• disallows conditional zoning unless for more units than outright, that makes Vancouver's RT character retention zoning illegal in Kitsilano, Mt. Pleasant, Grandview and Strathcona, even though these zones have substantial amounts of existing rental units; and
  • eliminates heritage protections that limit future development potential; and
  • eliminates heritage designated areas like Shaughnessy.

Bill 46 (development fee changes and limits) proposes to:

  • download the costs of provincially mandated growth related infrastructure to municipalities while  restricting how municipalities can raise funding from development;
  • establish a legislative framework for charging development fees under provincial control;
  • eliminates the use of negotiated Community Amenity Contributions (CACs);
  • replace CACs with a new Amenity Cost Charge (ACC) that aligns with an  expanded list of what development cost charges can be spent on;
  • allow development fees to be used for cost sharing of transportation, specifically for highway access, but presumably could extend to Transit Oriented Development Areas to pay for transit as contemplated in Bill 47.

Bill 47 (provincially mandated transit oriented tower development) proposes to:

  • provincially mandated tower development around existing and planned transit including bus stops, bus exchanges, and rail transit stations;
  • eliminate onsite parking requirements for new construction;
  • released policy guidelines for Metro Vancouver of  8 to 20 storeys depending on distances of up to 800 m from rapid transit and 400 m from bus exchanges (that could cover the whole city if this includes bus stops);
  • provincial guidelines for stations would cover the entire Broadway Corridor from UBC to Boundary Rd., 16th Avenue north to the water, and the Cambie Corridor, overriding current city and regional planning;
  • policy guidelines for Victoria, Kelowna and other mid-sized municipalities of 6 to 10 storeys 400 m from a bus exchange;
  • other smaller municipalities of 4 to 6 storeys 400 m from a bus exchange; and
  • once Transit Oriented Development Areas are designated, they could be open to provincial taxation that has yet not been disclosed but discussed in the past, and potentially could be added under Bill 46.

The province is responsible for providing affordable housing programs, transportation, electrical capacity, schools and large infrastructure. They have failed to provide these resources so instead are deflecting and downloading onto municipalities through mandated upzoning without the resources for infrastructure. The province has failed to provide funding for new schools in the Olympic Village and Fraser River District, even though the new developments have been completed over the last decade. This has more to do with the 2024 provincial election year than actually solving housing affordability.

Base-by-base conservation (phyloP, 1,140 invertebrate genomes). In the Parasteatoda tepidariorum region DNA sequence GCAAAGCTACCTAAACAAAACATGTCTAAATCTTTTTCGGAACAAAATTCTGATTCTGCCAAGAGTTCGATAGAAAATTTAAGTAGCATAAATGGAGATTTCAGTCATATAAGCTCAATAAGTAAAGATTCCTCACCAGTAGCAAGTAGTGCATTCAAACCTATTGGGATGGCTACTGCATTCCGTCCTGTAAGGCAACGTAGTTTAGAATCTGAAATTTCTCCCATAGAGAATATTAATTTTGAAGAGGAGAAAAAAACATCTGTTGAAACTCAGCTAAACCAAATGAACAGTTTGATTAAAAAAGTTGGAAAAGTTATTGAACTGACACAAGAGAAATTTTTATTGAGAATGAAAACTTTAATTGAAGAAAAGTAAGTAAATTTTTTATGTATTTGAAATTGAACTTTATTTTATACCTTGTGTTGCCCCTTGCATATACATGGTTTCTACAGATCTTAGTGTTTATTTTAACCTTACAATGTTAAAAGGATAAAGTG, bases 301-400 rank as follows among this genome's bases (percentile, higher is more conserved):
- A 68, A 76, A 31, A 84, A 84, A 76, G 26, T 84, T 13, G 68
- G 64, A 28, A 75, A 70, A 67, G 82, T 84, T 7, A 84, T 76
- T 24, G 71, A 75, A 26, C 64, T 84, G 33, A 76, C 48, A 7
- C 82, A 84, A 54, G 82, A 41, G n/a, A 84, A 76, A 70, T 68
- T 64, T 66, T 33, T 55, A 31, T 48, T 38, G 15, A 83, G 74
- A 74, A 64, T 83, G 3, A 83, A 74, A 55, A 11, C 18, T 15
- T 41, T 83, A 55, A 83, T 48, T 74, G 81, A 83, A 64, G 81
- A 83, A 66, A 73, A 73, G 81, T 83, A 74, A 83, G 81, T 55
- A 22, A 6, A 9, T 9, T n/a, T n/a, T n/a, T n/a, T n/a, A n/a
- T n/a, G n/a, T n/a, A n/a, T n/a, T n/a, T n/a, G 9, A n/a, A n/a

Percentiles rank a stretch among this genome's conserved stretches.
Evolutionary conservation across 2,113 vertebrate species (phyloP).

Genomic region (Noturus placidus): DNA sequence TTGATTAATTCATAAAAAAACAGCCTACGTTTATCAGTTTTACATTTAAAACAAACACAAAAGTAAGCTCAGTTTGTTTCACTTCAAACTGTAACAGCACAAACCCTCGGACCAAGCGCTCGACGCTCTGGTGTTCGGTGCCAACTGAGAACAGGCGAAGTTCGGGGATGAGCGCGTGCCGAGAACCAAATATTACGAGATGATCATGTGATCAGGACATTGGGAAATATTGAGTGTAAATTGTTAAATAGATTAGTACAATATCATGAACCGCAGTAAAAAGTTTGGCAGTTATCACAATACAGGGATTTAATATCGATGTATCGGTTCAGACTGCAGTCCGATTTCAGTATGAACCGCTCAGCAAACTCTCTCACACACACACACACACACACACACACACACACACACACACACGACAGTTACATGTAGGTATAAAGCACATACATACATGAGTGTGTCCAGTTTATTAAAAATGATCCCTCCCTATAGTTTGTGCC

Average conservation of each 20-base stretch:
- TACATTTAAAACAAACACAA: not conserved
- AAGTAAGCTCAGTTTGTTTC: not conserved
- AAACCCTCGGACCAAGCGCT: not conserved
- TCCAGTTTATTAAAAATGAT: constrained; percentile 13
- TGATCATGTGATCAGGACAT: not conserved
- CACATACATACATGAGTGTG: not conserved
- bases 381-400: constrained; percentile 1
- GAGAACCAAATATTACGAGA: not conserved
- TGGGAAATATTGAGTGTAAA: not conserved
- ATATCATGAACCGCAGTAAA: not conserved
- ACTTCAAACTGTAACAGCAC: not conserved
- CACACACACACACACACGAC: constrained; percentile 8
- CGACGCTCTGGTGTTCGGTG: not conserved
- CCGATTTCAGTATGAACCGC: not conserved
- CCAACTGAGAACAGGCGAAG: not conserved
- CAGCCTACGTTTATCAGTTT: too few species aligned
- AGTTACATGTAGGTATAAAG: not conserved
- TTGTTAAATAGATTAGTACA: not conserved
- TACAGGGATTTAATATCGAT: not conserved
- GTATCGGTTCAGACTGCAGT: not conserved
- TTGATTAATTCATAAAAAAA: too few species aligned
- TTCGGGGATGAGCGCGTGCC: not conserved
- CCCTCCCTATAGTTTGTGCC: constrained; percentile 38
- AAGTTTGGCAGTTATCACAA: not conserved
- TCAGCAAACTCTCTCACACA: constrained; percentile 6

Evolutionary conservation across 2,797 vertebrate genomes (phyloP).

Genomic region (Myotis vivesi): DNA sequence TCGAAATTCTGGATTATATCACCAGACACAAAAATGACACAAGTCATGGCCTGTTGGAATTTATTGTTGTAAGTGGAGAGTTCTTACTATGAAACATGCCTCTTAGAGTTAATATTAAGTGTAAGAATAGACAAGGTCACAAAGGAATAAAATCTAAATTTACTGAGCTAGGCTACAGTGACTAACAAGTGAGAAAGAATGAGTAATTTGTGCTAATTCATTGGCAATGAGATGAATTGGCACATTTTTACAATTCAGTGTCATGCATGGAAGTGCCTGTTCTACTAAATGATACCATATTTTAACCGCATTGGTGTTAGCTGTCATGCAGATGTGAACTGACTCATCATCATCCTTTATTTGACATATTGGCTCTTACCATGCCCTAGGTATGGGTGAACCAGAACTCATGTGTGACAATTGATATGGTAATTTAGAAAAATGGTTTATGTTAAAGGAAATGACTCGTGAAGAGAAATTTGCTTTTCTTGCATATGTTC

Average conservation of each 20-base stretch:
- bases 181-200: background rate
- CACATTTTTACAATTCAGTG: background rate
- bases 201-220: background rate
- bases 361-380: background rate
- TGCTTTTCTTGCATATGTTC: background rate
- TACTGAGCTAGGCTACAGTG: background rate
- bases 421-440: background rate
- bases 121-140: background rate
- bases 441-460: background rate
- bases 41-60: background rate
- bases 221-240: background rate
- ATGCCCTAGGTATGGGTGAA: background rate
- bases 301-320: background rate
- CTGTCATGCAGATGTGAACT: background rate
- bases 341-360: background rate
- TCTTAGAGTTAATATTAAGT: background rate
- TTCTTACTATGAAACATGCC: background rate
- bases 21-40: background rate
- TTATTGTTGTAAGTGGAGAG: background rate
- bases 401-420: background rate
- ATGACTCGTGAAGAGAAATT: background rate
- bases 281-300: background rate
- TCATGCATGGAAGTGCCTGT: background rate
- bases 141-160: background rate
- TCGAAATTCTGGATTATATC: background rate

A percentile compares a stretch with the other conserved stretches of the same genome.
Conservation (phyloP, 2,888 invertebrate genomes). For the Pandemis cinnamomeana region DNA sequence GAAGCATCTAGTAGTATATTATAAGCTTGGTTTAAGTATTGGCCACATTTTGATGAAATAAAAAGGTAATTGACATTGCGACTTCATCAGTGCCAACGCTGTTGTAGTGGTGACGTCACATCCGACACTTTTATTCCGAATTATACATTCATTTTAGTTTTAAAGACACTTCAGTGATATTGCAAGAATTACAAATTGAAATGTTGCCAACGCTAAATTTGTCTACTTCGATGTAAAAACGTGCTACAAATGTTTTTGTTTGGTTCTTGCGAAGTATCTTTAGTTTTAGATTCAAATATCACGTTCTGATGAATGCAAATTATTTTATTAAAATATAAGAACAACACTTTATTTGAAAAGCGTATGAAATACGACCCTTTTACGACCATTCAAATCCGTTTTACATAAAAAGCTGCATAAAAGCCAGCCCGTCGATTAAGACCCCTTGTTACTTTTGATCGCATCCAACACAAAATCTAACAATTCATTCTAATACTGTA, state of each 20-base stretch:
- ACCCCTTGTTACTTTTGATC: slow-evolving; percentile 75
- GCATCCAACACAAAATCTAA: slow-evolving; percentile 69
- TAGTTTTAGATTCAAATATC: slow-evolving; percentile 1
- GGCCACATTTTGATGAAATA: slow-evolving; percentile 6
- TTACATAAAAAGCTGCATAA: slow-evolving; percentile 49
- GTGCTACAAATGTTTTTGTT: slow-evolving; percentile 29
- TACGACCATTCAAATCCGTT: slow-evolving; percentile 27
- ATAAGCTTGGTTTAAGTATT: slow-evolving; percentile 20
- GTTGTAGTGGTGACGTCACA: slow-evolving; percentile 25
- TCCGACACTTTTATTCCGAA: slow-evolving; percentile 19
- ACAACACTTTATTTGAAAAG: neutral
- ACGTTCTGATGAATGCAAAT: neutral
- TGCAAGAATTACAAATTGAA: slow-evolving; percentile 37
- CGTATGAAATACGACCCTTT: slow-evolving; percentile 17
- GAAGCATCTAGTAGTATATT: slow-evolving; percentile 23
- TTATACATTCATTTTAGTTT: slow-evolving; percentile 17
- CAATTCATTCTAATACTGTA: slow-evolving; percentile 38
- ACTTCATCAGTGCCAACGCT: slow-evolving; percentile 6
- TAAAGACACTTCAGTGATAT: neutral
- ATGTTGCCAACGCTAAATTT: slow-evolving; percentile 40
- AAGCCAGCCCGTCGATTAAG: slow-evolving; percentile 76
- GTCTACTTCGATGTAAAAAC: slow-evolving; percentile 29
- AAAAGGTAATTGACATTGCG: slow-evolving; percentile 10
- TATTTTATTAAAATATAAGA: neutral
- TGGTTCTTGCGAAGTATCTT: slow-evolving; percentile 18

Developers won't build unless they can make their profit expectations and bank financing requires demonstration of pre-sale strata and healthy rental profits. Market housing has limits on what can be achieved regardless of how much is rezoned. Developers don't build if they think they will lose money, instead flipping or holding the land until the numbers work. Market housing is dependent on the economic cycle that is currently moving into recession.

Planning is best left to each municipality in coordination with regional districts. The province should be supporting growth through providing the infrastructure that is under provincial responsibilities, like schools, transit, daycare, electrical capacity, etc., and not overriding municipal planning authority. Bills 44, 46 and 47 should be withdrawn to consult with municipalities and the public in a transparent process that allows municipalities to retain their planning authority while the province supports growth through providing resources for infrastructure. This one-size-fits-all approach to planning the entire province won't work. Municipalities should reject this proposed model and request the province to stay in provincial jurisdiction.

Elizabeth Murphy is a private sector project manager and formerly with the City of Vancouver's Housing & Properties Department, BC Housing and BC Buildings Corporation. [email protected]